On occasion the circumstances of an author’s own life hold a fascination similar to their creative work, and Harper Lee is certainly no exception. Her Jim Crow 1960 courtroom novel, To Kill A Mockingbird, not only achieved classic stature and won a Pulitzer, but according to Mary McDonagh Murphy, the writer/director of the Harper Lee biopic documentary ‘Hey, Boo: Harper Lee And To Kill A Mockingbird,’ in a significant way contributed to jump-starting the emerging Civil Rights Movement back then. Though likely substantially less so than Murphy gives Lee credit for.
The story of a black man railroaded in a Deep South court and slaughtered for a crime he didn’t commit, To Kill A Mockingbird initiated a groundbreaking and fearless challenge to Southern racism and segregation, especially considering that it emerged from the pen of a shy and awkward Alabama novice female writer. And has been heartfelt enough in its clarity and impact to be embraced through the ensuing decades by adults and children alike. And Murphy’s focus on the book’s historical eloquence and its profound influence on other socially conscious writers and activists, makes for powerful viewing.
Less effective, and really a distraction from this impressive film, are thorny issues raised but never resolved by the filmmaker. In particular, persisting rumors that Lee, whose book was originally rejected and sent back for rewrites many times over the course of years, may have actually had at least a partial ghost writer she never recognized or credited – namely Truman Capote, who grew up next door to her and was a lifelong friend. That is, until the airline ticket agent and moonlighting writer won that Pulitzer.
Murphy dismisses any such scandalous claims outright, without providing any solid evidence the matter calls for. The filmmaker attributes Capote’s estrangement from Lee as simply jealousy, without persuasive basis. And on the other hand fails to address Lee’s subsequent withdrawal from the public eye for the rest of her life, her lack of any further writing ever again despite her acclaim, and her own unwillingness to confront the charges publicly.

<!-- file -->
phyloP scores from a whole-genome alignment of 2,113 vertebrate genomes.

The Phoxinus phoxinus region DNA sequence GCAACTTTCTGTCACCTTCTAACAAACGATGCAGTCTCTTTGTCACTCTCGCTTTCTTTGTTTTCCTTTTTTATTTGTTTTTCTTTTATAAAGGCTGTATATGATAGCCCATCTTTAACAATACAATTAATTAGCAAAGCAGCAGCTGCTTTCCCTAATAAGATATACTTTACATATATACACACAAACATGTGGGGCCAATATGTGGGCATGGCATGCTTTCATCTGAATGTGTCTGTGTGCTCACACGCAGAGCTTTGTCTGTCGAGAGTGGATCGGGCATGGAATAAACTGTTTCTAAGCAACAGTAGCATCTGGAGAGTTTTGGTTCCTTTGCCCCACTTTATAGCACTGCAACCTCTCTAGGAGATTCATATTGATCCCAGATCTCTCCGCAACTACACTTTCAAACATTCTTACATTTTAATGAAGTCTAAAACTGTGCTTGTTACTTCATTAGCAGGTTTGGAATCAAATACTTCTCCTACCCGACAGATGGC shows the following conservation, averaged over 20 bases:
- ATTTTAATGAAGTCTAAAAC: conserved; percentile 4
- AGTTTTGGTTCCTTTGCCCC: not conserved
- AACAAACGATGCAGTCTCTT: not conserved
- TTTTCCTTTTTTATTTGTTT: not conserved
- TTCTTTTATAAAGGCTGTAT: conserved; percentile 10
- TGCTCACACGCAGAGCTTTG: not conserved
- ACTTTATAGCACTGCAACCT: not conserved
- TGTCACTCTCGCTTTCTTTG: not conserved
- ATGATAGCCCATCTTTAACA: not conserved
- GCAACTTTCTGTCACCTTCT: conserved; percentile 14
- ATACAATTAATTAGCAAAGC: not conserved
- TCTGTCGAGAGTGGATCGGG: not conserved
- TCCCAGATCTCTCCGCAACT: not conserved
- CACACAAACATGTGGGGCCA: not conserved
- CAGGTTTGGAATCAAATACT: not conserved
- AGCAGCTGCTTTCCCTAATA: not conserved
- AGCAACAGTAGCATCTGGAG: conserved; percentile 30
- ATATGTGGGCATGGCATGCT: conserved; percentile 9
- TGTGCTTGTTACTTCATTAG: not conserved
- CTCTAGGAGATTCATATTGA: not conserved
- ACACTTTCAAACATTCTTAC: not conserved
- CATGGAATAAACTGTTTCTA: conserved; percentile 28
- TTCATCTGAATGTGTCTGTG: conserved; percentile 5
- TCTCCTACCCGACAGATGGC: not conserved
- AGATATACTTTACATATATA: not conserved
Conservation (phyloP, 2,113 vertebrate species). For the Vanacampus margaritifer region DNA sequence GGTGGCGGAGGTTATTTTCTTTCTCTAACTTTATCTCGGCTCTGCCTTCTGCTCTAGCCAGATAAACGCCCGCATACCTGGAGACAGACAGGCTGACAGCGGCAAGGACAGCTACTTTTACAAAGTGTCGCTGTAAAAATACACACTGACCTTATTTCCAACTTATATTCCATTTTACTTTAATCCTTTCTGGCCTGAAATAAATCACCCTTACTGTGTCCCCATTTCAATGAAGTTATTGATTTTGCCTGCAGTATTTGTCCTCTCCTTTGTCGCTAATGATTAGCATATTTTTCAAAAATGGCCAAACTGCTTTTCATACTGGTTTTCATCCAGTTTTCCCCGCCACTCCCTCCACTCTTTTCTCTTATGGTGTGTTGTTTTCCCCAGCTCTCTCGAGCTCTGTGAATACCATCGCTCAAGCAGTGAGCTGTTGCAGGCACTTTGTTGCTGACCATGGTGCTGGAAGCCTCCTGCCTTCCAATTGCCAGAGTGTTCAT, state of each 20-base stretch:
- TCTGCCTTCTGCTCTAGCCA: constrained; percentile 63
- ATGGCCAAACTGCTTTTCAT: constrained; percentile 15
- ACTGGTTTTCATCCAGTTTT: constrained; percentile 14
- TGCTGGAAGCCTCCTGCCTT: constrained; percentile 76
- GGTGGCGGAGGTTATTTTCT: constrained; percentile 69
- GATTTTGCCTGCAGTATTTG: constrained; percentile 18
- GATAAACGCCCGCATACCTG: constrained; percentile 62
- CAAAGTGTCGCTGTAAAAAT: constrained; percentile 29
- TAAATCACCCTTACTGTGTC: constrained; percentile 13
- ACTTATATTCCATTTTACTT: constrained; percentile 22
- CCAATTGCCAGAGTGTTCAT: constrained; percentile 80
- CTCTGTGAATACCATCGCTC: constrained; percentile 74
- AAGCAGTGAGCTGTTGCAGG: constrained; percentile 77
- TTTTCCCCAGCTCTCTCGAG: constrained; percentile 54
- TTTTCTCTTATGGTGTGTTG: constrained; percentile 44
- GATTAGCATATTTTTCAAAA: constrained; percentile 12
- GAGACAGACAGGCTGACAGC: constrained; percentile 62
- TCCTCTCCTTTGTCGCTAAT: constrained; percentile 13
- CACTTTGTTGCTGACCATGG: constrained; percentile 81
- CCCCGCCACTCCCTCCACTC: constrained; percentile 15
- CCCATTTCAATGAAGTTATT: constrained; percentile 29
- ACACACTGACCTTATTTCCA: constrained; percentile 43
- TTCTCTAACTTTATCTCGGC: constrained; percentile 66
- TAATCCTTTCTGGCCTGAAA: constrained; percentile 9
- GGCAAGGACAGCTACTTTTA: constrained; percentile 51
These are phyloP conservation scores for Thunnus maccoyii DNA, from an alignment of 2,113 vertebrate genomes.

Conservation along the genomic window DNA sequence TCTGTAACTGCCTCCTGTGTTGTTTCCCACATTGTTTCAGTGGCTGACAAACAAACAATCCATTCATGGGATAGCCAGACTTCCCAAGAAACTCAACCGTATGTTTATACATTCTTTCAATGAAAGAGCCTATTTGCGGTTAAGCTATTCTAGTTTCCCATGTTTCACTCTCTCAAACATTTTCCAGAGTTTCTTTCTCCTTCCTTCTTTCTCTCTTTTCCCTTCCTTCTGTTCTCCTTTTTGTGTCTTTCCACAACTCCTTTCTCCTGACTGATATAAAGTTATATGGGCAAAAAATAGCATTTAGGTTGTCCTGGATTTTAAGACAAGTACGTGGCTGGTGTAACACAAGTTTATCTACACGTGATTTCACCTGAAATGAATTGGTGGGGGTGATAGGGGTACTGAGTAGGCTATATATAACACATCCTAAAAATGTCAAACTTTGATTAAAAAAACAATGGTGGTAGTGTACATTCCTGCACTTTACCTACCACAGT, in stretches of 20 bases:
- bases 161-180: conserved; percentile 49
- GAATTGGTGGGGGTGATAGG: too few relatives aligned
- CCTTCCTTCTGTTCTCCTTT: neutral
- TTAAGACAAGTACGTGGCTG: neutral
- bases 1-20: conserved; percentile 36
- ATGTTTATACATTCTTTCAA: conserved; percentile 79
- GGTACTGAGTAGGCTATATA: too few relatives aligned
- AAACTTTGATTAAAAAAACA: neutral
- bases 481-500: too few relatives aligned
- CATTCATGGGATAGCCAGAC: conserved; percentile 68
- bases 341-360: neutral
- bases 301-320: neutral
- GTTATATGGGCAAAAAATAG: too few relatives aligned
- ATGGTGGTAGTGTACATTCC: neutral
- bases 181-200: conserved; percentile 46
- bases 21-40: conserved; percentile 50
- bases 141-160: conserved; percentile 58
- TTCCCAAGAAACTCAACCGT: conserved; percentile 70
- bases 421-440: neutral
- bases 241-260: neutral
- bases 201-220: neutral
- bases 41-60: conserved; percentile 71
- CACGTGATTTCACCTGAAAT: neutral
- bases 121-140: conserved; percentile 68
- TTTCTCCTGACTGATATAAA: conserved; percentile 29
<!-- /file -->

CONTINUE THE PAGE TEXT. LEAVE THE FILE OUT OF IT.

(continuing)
And Murphy’s primary, very weak defense of Lee includes insistence from her older sister. Along with a fellow writer and colleague who is certain Lee crafted the book quite on her own, because the style matches a letter she once wrote to him. Yet he doesn’t offer a single sentence as evidence. And the fact that Lee is still quite alive and has no comment concerning this movie about her, whether within or outside the film, doesn’t help matters either.
Likewise theoretically questionable, is the filmmaker’s sidebar revelation that Lee didn’t really most identify with her young tomboy protagonist, Scout. But rather the mute town outcast Boo (a very young Robert Duvall’s first role), just because Lee’s personality is more akin to the story’s designated secondary character hermit.
All of which would appear to render ‘Hey, Boo: Harper Lee And To Kill A Mockingbird’ quite an intriguing investigative inquiry on trial in its own right. And similar to the novel, raising more questions than answers.
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